The Five-Fold Path
Splinter taught them: You must know why you fight. Not why you're in this fight, what justifies using your fists and your weapons against someone else's flesh, but why you fight at all, ever. If you do not know this, you lack discipline. You do not control your energy.
The Turtles spend a lot of time reflecting on this, trying to find the Right answer, learning to seek their True answer. Their reasons change as they grow, but over time they each find their own Way, the motivating core that focuses them in training and guides them in real combat.
Leonardo fights from Love. He fights to protect his brothers, his city, the principles to which he is so devoted. He cherishes ninjutsu, and Bushido, too much to see them perverted. He strives for righteousness and superior skill, and some part of him is not yet too jaded to stop hoping his enemies will see the way of honor, and turn from evil.
He fights because he cannot allow such blinded men near his family, where they might poison those he cares about. He leads because he loves his brothers too much to let them stray down a wrong path.
Donatello fights from Duty. He thinks fighting is the resort of the unintelligent or irrational, and he resents being pulled down to that level. At the same time, he recognizes the paradox: his opponents are irrational; he cannot reason with them. His responsibility, then, is to defeat them any way he must. He is no good to anyone dead. He must survive, so he can do the creative work that is so much more meaningful, and of such great value to his family.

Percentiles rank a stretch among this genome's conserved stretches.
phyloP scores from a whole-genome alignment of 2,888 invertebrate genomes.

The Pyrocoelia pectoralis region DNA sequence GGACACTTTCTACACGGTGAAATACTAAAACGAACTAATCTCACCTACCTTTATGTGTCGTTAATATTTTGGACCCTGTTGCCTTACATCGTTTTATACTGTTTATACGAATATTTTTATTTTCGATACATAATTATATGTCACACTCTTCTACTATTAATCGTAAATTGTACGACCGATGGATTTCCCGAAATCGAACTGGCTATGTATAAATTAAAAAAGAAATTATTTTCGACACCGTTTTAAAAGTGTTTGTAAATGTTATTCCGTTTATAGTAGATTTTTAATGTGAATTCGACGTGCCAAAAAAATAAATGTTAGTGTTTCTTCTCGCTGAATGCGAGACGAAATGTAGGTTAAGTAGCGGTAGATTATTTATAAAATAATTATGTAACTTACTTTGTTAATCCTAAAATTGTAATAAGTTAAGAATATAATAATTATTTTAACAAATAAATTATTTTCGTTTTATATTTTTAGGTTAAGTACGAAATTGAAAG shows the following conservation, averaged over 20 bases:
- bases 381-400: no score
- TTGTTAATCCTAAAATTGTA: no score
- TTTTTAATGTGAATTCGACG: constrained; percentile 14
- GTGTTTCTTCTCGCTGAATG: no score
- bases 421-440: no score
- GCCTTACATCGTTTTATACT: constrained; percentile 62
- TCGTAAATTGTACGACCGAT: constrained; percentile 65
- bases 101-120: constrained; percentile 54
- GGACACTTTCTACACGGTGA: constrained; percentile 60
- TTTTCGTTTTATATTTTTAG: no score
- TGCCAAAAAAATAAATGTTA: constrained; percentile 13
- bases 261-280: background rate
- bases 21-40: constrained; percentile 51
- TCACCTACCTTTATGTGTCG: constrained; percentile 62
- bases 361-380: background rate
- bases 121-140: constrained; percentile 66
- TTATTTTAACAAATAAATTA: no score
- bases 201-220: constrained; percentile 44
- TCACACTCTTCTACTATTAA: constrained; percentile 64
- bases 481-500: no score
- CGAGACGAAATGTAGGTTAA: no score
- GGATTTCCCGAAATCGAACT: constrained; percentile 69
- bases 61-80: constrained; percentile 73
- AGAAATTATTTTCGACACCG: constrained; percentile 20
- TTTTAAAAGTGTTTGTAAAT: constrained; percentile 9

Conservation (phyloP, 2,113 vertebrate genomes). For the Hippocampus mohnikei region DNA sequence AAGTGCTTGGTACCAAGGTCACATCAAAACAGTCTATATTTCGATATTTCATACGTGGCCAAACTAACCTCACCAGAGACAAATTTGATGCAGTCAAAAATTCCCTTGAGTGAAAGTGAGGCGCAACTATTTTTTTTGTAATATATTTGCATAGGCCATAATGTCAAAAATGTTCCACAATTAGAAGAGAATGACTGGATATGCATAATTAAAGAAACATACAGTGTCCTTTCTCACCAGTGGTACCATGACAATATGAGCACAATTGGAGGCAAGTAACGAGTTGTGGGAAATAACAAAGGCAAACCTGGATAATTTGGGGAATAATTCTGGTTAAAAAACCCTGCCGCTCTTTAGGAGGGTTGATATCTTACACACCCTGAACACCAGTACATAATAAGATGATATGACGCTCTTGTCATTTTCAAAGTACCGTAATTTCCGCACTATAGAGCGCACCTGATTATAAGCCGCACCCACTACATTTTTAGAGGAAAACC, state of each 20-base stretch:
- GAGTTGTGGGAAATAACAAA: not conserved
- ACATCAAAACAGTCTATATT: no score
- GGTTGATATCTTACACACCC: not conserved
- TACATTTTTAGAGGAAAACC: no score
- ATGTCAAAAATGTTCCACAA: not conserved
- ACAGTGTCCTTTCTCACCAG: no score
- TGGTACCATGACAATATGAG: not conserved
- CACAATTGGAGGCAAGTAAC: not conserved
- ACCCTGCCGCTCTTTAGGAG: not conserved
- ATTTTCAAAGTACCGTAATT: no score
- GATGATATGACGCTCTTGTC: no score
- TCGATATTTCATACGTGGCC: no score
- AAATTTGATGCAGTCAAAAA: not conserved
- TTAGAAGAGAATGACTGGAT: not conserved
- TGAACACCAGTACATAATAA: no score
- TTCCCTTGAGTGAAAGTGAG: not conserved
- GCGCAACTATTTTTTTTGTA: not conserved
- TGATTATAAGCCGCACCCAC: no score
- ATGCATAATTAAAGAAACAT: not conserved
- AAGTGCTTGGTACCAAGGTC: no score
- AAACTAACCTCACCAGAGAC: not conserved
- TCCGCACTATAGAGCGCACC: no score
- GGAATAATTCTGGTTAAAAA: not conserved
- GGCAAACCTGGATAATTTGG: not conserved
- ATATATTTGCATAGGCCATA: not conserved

He trains because he cannot be a liability. He defends himself because his family needs him alive.
Raphael fights from Fear. He always secretly worries that he is not good enough: that his brothers will abandon him, or that a mistake will cost one of them their lives. But whenever he leaves someone lying on the pavement, it is obvious to all that he is a formidable warrior. No one can question his strength, his ferocity, his skill with a sai. None can doubt his bravery in battle.
He practices ninjutsu because he loves the swell of confidence that comes of being able to do such things. But he fights because he's terrified of losing his family.
Michelangelo fights from Anger. No one would guess, from his easygoing attitude, that this is his centering force. He's confident in his abilities, and he enjoys pushing his luck, but there's a difference between attempting dumb skateboard tricks and going up against someone who is actively trying to kill you. In those moments, everything precious to him is on the line: his life, his family, his integrity of body and freedom of movement. He never agreed to wager these things.
He fights because being threatened infuriates him. He keeps his reason locked away because life is too short for hate.